Jordan Jennings of Montrose looks pretty good wearing green.
Jennings will play golf for Colorado State University beginning next season in Fort Collins. He committed to the Rams’ nationally ranked, NCAA D-I golf program last year and was scheduled to have had a celebratory signing ceremony at Montrose High School. Then it was pushed to a reception at The Bridges.
Then after three quarantines and COVID diagnosis with his family members, all the public hoorah faded. Too, as a member of the Montrose High School basketball team, Jennings was involved in another sport. The feeling was: the heck with it, let’s take some photos in the house in the new distinctive CSU garb and put 2020 in the rearview. Such is life in the pandemic.
Yet in many ways, it’s been a terrific senior year for Jennings at MHS.
He won the individual state medalist honors at the 4A championship in October at Colorado Springs. The Colorado High School Activities Association named him Player of the Year. He led the MHS golf team to 10 victories, including the regional championship title for the fifth straight year. Jennings came from two shots behind the first-round leader and carded a three-under par 68 to win the championship. His two-day total (76-68—144) was four strokes ahead of the field.
As a member of the MHS golf team, Jennings played in four state tournaments; the teams won three championships. (The 2020 Indians finished third in the state 4A tournament.) Jennings was all state three times and had a four-year scoring average of 72.7. Notable as well is how Jennings was an academic all stater three times; he’s in the top 20 of his graduating class with a 3.86 grade point average. He was a two-time Western Colorado Junior Champion.
So, CSU came calling.
The school and the golfer were on “each other’s radar,” Jennings said Tuesday morning, and he wanted to play there. “I’ve been tracking Jordan’s development for four years. He’s a wonderful young man who knows about being part of a team,” said Rams’ head golf coach Christian Newton, in a story published on the CSU website. “With access to our first-class facilities, the sky is the limit for him.”
Jennings will join another recent Rams signee, Christoph Bleir of Linz, Austria, who is currently ranked 106th among world amateur golfers. Linz is also a member of Austria’s Men’s National Team. They’ve connected as friends and will room together.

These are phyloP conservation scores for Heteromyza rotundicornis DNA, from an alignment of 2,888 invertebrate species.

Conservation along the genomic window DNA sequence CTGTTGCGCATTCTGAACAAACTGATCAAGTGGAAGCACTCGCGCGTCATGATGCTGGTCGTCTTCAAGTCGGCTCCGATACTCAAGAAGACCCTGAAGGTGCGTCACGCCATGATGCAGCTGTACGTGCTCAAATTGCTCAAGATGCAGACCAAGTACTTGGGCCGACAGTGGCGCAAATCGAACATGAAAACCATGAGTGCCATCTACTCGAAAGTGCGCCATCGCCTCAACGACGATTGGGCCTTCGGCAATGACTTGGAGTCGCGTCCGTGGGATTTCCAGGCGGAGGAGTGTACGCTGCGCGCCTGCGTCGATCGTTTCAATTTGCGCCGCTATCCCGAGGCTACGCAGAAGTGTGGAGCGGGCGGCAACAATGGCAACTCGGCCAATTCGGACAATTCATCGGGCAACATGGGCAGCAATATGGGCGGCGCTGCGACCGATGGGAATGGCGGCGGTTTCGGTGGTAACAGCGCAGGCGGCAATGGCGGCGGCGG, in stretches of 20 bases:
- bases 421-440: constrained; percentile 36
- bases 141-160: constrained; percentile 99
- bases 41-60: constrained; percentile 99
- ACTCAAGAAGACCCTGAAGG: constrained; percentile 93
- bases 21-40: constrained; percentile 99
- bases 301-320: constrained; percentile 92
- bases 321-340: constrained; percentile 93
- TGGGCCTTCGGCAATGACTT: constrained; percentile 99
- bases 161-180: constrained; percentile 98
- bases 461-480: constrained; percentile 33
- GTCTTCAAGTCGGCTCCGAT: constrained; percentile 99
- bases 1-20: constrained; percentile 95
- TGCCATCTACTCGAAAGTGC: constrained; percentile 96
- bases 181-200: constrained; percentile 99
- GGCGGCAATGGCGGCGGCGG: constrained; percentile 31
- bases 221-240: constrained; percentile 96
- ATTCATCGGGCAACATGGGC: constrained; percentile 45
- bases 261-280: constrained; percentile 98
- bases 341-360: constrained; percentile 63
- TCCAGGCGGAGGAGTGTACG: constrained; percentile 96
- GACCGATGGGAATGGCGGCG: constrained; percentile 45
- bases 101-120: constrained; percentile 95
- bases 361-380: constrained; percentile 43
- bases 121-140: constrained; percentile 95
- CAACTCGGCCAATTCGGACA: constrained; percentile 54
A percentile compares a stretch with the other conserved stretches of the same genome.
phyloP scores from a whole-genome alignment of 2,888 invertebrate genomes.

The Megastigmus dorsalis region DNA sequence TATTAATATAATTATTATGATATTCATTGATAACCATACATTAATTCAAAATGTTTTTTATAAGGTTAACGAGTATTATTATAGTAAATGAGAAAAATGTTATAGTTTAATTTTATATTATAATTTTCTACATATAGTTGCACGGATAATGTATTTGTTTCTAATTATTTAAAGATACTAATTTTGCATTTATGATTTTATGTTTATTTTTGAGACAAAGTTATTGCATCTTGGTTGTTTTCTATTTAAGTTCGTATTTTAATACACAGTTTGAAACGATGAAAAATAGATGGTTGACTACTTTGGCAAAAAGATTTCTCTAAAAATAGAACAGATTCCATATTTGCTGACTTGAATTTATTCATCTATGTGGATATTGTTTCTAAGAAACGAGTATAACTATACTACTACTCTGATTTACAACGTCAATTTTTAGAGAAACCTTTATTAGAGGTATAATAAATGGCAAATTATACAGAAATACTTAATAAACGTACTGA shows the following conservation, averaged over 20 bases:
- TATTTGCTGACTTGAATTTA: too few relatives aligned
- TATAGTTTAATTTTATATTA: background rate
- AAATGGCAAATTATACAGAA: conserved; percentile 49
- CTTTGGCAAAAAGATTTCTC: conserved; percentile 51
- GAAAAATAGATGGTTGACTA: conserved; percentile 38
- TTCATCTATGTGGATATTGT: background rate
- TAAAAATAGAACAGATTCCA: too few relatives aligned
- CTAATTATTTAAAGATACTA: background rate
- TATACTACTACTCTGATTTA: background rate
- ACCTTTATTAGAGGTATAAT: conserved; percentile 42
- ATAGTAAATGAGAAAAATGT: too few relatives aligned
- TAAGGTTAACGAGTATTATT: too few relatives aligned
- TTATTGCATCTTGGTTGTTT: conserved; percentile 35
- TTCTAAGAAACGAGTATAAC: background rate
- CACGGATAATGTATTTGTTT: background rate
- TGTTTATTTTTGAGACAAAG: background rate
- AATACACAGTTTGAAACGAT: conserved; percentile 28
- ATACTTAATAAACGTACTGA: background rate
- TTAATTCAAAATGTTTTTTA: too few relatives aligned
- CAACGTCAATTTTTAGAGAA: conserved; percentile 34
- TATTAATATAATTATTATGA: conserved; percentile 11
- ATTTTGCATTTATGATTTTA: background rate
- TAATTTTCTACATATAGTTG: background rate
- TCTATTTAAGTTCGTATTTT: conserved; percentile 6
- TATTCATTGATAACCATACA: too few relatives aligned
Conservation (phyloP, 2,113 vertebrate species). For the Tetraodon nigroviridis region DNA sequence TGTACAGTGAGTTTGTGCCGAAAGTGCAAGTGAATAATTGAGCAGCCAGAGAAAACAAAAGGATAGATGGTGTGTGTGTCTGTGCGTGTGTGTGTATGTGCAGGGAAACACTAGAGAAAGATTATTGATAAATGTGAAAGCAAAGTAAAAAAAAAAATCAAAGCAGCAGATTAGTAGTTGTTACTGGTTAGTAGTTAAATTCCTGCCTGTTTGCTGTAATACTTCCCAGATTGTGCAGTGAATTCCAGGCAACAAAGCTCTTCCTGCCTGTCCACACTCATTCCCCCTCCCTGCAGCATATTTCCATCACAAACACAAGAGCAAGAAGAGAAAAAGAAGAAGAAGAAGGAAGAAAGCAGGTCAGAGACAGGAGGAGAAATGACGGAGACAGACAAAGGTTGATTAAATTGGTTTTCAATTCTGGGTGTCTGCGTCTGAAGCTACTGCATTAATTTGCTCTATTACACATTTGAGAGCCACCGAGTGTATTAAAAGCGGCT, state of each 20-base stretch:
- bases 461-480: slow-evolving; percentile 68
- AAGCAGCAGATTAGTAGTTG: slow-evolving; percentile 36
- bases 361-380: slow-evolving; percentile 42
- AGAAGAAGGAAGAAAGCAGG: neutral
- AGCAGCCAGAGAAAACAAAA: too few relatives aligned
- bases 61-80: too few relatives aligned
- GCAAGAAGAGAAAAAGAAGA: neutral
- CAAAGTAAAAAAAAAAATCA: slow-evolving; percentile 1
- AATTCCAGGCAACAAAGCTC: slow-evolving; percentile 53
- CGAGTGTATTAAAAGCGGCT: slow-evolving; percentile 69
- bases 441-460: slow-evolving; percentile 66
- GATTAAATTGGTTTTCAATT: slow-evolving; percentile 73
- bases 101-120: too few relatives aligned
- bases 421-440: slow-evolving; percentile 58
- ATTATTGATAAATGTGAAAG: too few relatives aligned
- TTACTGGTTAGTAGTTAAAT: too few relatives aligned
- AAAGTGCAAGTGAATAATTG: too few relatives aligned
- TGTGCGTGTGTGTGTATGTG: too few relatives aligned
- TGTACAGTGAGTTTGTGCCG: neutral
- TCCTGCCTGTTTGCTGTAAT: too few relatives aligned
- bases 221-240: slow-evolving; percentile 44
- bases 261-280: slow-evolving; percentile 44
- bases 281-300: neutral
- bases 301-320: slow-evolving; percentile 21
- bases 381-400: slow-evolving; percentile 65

Jennings plans to play in three state amateur events in the summer and several American Junior Golf Association (AJGA) events. As state champion, he’s exempted from having to qualify for some of those tournaments.
The Rams golf team is perennially ranked in the top 25 schools. At one time in 2019, CSU was ranked No. 5. The program has also produced PGA Tour professionals, including Martin Laird. Laird has won more than $19 million over a 14-year career as a tour player and four PGA titles, most recently in Las Vegas.
“I’m going to try to get into the CSU business school,” said Jennings of his future plans in education.
In as far as the forthcoming golf season in Fort Collins, Jennings said he’s ready. He knows his strengths – attitude and ball striking – and knows where he’s struggled: the short game. Jennings recalls how he practiced his putting prior to the state tournament. “I timed it right,” he said. “I was putting really well in Colorado Springs.” Indeed. His final round 68 included just 27 putts.
Jennings also knows how his family — he’s the son of Ty and Heather Jennings — and hometown have factored into his success and into the next step of his life. After winning the state medalist title on Oct. 5-6, he turned 18 a day later. “Some friends decorated our home with ‘welcome home’ signage,” said Jennings said with a laugh. The sign read: “Home of Jordan Jennings, State Champion.”
He notes how golf, basketball and the value of education have life lessons. Being on a team, playing the ball where it lies; count all the strokes. Being mentally strong. Paying attention in class.
“I’ve learned from the coaching staff and my parents how golf can put you in great positions,” said Jennings. “I can’t thank my parents enough for enabling me to play at these different levels.”